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Education

Chick Chat helps young girls navigate challenges of adolescence

A group of girls participates in a team-building skill during the 2017 Chick Chat event at Herrick Middle School in Downers Grove. The program is designed to help young girls form a sense of self and navigate many of the challenges that accompany adolescence.
A group of girls participates in a team-building skill during the 2017 Chick Chat event at Herrick Middle School in Downers Grove. The program is designed to help young girls form a sense of self and navigate many of the challenges that accompany adolescence.

DOWNERS GROVE – Hundreds of young girls will gather Feb. 24 at Herrick Middle School in Downers Grove for the 13th annual Chick Chat program.

Sponsored by Helping Girls Navigate Adolescence, the daylong event gives girls in grades 4 through 6 an opportunity to participate in workshops designed to help them develop their own unique sense of self, said Mary Ellen Young, founder of the organization.

Girls also will spend part of the day participating in yoga and team-building activities, as well as games and crafts.

The program offers important skills to girls who are beginning to navigate a variety of new challenges, including bullying and fitting into social groups, Young said.

Some girls endure taunts and harassment, and the Chick Chat curriculum is designed to help them combat it.

“For some, school can be a miserable experience,” Young said.

Herrick Middle School always serves as the home for the program that will draw about 350 girls this year. The inaugural Chick Chat attracted about 60 girls.

“We take up every square inch of Herrick,” Young said.

Girls are broken up into small grade-level groups, and they stay with that group throughout the six-hour program. They cover a wide range of material, including empathy, conflict resolution, self-management, emotional awareness and healthy relationship skills.

The small groups are comprised of girls from different schools, giving them the opportunity to meet new friends and feel comfortable talking about sensitive subjects away from their classmates.

“We mix them up,” Young said. “It allows them to open up. They’re making friends.”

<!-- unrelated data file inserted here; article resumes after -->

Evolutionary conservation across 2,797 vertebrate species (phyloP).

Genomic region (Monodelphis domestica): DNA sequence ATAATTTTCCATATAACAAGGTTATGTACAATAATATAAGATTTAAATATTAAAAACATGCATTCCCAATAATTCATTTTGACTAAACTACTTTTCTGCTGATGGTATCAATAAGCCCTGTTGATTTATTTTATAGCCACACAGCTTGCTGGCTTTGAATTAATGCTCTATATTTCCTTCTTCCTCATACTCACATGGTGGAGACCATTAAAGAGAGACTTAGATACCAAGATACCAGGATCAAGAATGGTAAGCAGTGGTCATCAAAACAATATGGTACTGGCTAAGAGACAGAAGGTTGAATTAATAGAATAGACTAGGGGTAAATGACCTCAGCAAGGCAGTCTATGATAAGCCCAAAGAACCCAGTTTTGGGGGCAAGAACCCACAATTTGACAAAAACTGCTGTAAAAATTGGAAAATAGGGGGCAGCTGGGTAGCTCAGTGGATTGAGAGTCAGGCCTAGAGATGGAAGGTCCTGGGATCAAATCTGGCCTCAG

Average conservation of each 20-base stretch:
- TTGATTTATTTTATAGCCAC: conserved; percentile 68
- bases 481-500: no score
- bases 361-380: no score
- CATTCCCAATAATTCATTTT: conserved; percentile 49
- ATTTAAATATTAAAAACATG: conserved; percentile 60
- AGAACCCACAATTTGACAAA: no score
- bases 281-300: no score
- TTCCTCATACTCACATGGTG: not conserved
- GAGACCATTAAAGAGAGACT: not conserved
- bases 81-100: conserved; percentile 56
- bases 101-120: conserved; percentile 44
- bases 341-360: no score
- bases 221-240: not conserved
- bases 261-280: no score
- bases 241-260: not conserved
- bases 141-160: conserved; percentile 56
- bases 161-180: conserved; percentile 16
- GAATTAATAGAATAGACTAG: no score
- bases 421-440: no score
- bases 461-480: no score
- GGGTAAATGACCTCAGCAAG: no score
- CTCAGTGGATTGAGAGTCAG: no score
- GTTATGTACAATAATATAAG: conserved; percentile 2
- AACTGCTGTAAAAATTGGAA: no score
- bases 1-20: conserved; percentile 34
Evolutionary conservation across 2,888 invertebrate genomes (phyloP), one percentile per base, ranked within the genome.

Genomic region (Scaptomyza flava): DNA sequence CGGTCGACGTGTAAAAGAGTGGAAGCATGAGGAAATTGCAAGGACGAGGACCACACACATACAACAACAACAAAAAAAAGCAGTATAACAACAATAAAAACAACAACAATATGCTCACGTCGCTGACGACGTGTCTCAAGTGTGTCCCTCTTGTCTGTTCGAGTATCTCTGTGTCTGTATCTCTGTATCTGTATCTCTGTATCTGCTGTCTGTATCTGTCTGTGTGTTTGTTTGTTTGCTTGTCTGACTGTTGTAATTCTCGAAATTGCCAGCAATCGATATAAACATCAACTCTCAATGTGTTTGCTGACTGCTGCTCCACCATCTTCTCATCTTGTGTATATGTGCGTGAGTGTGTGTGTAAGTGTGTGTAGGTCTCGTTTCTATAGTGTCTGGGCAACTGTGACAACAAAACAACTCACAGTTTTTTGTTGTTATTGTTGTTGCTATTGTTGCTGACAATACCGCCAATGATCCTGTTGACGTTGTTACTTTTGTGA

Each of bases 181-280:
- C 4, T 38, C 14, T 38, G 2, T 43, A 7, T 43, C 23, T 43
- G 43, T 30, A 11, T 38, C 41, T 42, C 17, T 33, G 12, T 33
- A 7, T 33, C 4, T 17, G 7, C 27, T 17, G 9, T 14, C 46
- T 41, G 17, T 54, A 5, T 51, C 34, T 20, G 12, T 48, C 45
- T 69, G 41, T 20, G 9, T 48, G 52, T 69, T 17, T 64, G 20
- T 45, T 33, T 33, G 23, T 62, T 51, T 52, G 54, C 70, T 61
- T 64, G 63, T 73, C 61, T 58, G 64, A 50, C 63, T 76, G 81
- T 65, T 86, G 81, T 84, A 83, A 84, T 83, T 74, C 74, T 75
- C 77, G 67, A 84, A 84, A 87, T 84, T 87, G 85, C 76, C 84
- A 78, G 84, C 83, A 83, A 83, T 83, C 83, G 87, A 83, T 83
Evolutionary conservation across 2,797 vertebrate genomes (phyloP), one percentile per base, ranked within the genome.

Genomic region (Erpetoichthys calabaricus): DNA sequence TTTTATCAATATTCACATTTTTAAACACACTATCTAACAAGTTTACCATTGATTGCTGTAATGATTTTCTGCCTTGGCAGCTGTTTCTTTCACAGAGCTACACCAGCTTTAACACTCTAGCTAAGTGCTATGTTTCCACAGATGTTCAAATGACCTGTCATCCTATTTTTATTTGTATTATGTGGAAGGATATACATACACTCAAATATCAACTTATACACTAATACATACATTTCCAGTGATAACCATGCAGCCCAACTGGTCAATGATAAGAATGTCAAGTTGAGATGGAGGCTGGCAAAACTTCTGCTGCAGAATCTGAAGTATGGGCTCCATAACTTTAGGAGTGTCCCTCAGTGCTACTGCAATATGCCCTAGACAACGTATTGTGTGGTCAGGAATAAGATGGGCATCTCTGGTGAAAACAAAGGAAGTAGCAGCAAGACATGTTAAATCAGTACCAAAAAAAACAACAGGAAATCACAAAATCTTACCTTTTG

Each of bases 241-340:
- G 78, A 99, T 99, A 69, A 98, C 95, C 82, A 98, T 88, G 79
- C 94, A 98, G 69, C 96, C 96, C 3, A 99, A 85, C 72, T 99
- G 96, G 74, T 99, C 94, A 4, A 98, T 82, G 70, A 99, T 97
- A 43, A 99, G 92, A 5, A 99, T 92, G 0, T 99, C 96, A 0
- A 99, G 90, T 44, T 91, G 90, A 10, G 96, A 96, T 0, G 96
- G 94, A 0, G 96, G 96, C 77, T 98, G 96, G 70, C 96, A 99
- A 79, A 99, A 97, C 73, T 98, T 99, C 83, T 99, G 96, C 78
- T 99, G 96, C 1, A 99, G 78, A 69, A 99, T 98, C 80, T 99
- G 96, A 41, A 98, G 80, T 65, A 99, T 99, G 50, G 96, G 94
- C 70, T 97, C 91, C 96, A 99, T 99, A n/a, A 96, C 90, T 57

The strategy works, too. By the end of the day, the girls are busy signing each other's Chick Chat T-shirts.

The program is offered to girls who have reached an age where they're beginning to make decisions for themselves.

“Fourth, fifth and sixth grade really is the sweet spot for this,” Young said. “At this stage in their life, they are just beginning to make decisions about who they want to be friends with.”

Chick Chat helps girls make those decisions and cope with the end of friendships. The need to fit into social groups is important for adolescent girls, and changing friend groups can be a tough transition, Young said.

“If you are being left behind, there’s a whole new world out there for you,” she said.

The breakout sessions and activities are run by individuals with backgrounds in education, therapy and counseling. A large group of volunteers, including girls who've participated in the program, also pitch in.

“We want people who are skilled,” Young said.

A key focus of Chick Chat is helping girls develop a sense of self, she said.

“We really talk to kids about who they want to be,” Young said. “It’s hard to be yourself. How you feel about yourself can really plummet in seventh and eighth grade. We try to jump in before then with some prevention."

The program offers something for parents as well.

Mom and Dad Chat will be from 9 to 11 a.m. in the Herrick cafertorium. Cathy Cassani Adams, a radio host, author and therapist, will be the guest speaker. She will discuss why self-awareness and mindfulness are the keys to healthy relationships with daughters.

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